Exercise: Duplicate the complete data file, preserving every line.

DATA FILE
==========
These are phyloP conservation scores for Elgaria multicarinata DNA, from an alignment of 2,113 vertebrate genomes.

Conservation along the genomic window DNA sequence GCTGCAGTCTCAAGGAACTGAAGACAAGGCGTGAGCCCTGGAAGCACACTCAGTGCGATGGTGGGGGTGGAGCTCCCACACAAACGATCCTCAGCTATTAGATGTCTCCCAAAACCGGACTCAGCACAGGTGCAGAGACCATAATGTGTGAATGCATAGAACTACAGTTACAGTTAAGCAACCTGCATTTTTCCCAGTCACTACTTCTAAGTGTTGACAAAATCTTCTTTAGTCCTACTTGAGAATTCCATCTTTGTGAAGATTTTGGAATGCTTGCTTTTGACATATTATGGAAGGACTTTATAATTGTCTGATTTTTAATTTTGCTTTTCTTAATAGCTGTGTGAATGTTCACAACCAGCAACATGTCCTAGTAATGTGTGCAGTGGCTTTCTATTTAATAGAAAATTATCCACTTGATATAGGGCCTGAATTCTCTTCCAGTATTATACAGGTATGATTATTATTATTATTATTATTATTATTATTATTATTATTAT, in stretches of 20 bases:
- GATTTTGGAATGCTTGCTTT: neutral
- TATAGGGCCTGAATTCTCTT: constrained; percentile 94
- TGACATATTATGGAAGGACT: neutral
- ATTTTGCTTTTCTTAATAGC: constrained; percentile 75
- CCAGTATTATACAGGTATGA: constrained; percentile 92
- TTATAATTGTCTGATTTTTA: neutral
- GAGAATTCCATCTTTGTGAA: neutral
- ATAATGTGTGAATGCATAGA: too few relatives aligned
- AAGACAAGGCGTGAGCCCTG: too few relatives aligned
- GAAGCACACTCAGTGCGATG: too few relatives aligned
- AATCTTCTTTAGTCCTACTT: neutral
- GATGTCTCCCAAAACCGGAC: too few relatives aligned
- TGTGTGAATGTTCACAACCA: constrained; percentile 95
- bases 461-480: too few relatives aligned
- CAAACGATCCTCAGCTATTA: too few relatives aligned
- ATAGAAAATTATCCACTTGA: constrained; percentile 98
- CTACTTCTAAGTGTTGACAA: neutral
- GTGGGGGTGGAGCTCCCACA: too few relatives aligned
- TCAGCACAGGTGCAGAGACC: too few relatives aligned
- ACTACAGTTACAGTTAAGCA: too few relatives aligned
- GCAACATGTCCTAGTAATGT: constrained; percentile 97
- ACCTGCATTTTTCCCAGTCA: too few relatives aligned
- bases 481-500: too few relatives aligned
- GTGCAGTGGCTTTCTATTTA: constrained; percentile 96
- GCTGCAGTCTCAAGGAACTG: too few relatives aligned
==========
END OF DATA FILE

These are phyloP conservation scores for Elgaria multicarinata DNA, from an alignment of 2,113 vertebrate genomes.

Conservation along the genomic window DNA sequence GCTGCAGTCTCAAGGAACTGAAGACAAGGCGTGAGCCCTGGAAGCACACTCAGTGCGATGGTGGGGGTGGAGCTCCCACACAAACGATCCTCAGCTATTAGATGTCTCCCAAAACCGGACTCAGCACAGGTGCAGAGACCATAATGTGTGAATGCATAGAACTACAGTTACAGTTAAGCAACCTGCATTTTTCCCAGTCACTACTTCTAAGTGTTGACAAAATCTTCTTTAGTCCTACTTGAGAATTCCATCTTTGTGAAGATTTTGGAATGCTTGCTTTTGACATATTATGGAAGGACTTTATAATTGTCTGATTTTTAATTTTGCTTTTCTTAATAGCTGTGTGAATGTTCACAACCAGCAACATGTCCTAGTAATGTGTGCAGTGGCTTTCTATTTAATAGAAAATTATCCACTTGATATAGGGCCTGAATTCTCTTCCAGTATTATACAGGTATGATTATTATTATTATTATTATTATTATTATTATTATTATTAT, in stretches of 20 bases:
- GATTTTGGAATGCTTGCTTT: neutral
- TATAGGGCCTGAATTCTCTT: constrained; percentile 94
- TGACATATTATGGAAGGACT: neutral
- ATTTTGCTTTTCTTAATAGC: constrained; percentile 75
- CCAGTATTATACAGGTATGA: constrained; percentile 92
- TTATAATTGTCTGATTTTTA: neutral
- GAGAATTCCATCTTTGTGAA: neutral
- ATAATGTGTGAATGCATAGA: too few relatives aligned
- AAGACAAGGCGTGAGCCCTG: too few relatives aligned
- GAAGCACACTCAGTGCGATG: too few relatives aligned
- AATCTTCTTTAGTCCTACTT: neutral
- GATGTCTCCCAAAACCGGAC: too few relatives aligned
- TGTGTGAATGTTCACAACCA: constrained; percentile 95
- bases 461-480: too few relatives aligned
- CAAACGATCCTCAGCTATTA: too few relatives aligned
- ATAGAAAATTATCCACTTGA: constrained; percentile 98
- CTACTTCTAAGTGTTGACAA: neutral
- GTGGGGGTGGAGCTCCCACA: too few relatives aligned
- TCAGCACAGGTGCAGAGACC: too few relatives aligned
- ACTACAGTTACAGTTAAGCA: too few relatives aligned
- GCAACATGTCCTAGTAATGT: constrained; percentile 97
- ACCTGCATTTTTCCCAGTCA: too few relatives aligned
- bases 481-500: too few relatives aligned
- GTGCAGTGGCTTTCTATTTA: constrained; percentile 96
- GCTGCAGTCTCAAGGAACTG: too few relatives aligned